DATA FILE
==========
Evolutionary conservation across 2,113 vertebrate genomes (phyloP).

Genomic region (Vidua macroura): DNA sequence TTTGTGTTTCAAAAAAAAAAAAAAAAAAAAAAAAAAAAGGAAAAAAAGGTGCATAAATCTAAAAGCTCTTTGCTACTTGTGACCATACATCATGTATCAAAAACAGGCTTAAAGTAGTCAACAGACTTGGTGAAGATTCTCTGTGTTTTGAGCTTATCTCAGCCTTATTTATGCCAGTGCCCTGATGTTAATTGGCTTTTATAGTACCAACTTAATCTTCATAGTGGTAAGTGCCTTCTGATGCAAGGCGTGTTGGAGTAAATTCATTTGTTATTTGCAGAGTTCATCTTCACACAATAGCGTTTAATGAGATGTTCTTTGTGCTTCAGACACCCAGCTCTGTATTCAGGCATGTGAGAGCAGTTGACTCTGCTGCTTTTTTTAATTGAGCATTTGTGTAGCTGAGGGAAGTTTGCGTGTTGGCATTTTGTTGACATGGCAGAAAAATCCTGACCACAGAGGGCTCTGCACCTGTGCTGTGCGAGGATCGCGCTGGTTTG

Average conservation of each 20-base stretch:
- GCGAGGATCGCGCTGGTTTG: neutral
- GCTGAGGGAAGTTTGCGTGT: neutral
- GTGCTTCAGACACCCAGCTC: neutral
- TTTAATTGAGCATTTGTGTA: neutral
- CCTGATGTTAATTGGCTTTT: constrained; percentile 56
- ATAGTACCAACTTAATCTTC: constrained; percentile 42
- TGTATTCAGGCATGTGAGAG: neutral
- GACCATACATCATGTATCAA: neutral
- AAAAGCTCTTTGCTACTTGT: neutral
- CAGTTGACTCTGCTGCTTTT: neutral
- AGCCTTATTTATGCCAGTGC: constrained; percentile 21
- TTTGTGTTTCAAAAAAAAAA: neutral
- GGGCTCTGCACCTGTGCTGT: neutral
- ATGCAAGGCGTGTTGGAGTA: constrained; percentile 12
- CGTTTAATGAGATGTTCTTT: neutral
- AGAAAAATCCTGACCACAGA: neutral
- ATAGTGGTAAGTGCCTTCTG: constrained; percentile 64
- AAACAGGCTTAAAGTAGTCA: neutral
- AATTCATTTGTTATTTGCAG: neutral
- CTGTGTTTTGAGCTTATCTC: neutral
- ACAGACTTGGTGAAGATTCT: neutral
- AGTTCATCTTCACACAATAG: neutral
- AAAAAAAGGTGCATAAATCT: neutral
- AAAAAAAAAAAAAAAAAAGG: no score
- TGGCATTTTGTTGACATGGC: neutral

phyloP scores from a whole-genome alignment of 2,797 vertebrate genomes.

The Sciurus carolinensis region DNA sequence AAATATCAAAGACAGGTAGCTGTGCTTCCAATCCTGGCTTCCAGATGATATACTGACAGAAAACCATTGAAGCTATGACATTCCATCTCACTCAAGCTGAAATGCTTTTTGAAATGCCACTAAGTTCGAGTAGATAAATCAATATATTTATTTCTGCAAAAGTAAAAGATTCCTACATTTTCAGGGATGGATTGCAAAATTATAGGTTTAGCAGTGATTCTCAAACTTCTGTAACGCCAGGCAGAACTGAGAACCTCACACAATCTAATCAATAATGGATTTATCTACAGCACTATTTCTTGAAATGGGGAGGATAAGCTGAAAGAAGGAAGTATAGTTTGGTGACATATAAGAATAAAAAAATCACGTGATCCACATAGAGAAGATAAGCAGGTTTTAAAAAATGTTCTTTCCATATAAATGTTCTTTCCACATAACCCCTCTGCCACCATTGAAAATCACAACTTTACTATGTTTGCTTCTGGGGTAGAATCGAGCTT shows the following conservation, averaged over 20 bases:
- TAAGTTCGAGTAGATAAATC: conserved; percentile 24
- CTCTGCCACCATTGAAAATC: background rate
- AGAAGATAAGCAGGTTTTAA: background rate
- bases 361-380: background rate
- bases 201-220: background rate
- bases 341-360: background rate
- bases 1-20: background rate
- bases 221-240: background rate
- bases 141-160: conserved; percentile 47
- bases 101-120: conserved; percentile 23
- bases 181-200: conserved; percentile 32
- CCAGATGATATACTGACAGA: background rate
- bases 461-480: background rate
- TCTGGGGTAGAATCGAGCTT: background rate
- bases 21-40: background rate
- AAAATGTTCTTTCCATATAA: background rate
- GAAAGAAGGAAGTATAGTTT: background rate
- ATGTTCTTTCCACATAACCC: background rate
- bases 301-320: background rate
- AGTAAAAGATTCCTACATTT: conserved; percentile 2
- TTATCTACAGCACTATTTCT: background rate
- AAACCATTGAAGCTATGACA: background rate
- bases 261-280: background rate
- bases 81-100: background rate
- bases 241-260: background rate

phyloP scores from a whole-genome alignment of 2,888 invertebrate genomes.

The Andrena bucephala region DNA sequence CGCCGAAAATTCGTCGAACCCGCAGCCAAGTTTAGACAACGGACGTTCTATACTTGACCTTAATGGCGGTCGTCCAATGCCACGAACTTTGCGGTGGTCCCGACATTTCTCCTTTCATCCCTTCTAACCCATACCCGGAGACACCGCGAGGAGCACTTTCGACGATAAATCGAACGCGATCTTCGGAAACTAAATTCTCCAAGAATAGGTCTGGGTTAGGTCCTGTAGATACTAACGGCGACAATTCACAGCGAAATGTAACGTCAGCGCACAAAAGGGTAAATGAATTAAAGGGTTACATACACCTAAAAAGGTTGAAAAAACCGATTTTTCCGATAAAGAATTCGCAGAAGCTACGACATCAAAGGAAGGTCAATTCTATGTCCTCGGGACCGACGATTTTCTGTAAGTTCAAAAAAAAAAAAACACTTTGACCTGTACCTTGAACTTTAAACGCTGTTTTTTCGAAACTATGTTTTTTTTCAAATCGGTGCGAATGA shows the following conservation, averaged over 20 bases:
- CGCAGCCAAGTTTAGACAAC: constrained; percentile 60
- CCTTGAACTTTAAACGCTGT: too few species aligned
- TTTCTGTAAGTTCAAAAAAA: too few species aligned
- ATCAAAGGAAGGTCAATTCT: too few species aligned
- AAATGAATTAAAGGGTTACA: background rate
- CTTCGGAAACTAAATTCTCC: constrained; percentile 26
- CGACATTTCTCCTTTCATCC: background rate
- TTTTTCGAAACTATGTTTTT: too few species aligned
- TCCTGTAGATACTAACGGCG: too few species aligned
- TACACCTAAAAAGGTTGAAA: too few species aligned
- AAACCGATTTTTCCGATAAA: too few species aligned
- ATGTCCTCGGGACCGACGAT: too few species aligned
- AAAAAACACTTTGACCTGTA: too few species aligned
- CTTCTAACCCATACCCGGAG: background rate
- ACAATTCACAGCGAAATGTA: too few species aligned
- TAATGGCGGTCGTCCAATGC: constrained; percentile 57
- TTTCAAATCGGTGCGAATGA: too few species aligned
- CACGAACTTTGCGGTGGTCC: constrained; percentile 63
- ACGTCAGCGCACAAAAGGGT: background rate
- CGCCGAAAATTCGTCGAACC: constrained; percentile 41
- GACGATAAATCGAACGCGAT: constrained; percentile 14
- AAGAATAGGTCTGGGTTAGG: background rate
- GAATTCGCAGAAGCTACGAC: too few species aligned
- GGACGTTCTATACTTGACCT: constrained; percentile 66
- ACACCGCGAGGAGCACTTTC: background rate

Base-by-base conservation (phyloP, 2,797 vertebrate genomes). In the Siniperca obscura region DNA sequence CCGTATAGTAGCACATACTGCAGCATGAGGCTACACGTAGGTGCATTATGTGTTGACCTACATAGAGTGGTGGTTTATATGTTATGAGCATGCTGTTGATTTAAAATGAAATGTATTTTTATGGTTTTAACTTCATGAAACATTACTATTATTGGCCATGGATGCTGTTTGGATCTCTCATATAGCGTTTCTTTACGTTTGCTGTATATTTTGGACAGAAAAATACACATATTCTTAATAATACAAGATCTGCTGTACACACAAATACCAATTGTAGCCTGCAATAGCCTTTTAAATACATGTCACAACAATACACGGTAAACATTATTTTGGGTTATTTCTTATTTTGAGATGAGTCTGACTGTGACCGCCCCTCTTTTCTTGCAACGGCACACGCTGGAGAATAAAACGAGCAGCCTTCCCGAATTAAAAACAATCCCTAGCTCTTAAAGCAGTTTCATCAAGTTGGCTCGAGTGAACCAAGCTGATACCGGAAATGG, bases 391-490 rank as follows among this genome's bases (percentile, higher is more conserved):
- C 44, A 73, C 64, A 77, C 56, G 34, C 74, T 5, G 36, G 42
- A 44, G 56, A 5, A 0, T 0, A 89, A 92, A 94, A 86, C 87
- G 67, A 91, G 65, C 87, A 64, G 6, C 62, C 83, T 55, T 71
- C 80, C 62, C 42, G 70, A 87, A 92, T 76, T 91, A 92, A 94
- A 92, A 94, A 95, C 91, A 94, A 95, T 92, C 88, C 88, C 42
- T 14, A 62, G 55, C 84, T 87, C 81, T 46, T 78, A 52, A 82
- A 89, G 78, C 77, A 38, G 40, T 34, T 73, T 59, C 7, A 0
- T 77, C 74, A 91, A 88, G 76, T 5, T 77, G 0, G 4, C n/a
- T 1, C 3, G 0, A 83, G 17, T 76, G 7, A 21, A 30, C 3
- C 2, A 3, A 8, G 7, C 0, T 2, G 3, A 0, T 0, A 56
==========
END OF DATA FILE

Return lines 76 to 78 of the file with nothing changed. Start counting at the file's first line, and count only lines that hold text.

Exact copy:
- ACGTCAGCGCACAAAAGGGT: background rate
- CGCCGAAAATTCGTCGAACC: constrained; percentile 41
- GACGATAAATCGAACGCGAT: constrained; percentile 14